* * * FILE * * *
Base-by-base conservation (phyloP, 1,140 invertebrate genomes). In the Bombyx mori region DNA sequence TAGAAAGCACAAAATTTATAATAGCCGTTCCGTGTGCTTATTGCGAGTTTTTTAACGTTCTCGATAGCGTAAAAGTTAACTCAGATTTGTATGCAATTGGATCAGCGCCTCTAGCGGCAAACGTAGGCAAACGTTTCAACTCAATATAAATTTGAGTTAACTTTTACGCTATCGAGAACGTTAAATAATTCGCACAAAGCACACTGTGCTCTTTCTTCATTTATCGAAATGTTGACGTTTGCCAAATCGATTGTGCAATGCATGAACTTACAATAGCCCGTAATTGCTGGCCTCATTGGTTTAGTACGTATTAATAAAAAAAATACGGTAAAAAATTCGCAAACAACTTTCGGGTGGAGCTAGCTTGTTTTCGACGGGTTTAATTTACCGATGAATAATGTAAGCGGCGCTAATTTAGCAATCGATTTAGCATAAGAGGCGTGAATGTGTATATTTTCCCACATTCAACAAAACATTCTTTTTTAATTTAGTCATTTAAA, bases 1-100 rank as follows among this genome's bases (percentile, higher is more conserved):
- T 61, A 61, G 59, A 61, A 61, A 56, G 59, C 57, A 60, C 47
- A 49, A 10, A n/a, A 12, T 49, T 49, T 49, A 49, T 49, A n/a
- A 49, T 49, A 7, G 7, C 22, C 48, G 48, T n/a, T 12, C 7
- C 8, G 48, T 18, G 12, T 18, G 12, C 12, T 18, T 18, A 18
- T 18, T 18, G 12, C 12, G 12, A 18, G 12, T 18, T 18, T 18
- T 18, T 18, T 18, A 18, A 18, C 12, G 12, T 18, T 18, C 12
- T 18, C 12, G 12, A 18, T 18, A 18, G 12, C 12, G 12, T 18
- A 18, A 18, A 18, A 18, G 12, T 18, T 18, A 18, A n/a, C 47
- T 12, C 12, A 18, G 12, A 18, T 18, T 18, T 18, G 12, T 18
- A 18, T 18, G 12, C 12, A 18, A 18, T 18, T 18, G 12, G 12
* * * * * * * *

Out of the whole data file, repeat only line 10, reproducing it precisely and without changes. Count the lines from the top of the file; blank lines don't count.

- T 12, C 12, A 18, G 12, A 18, T 18, T 18, T 18, G 12, T 18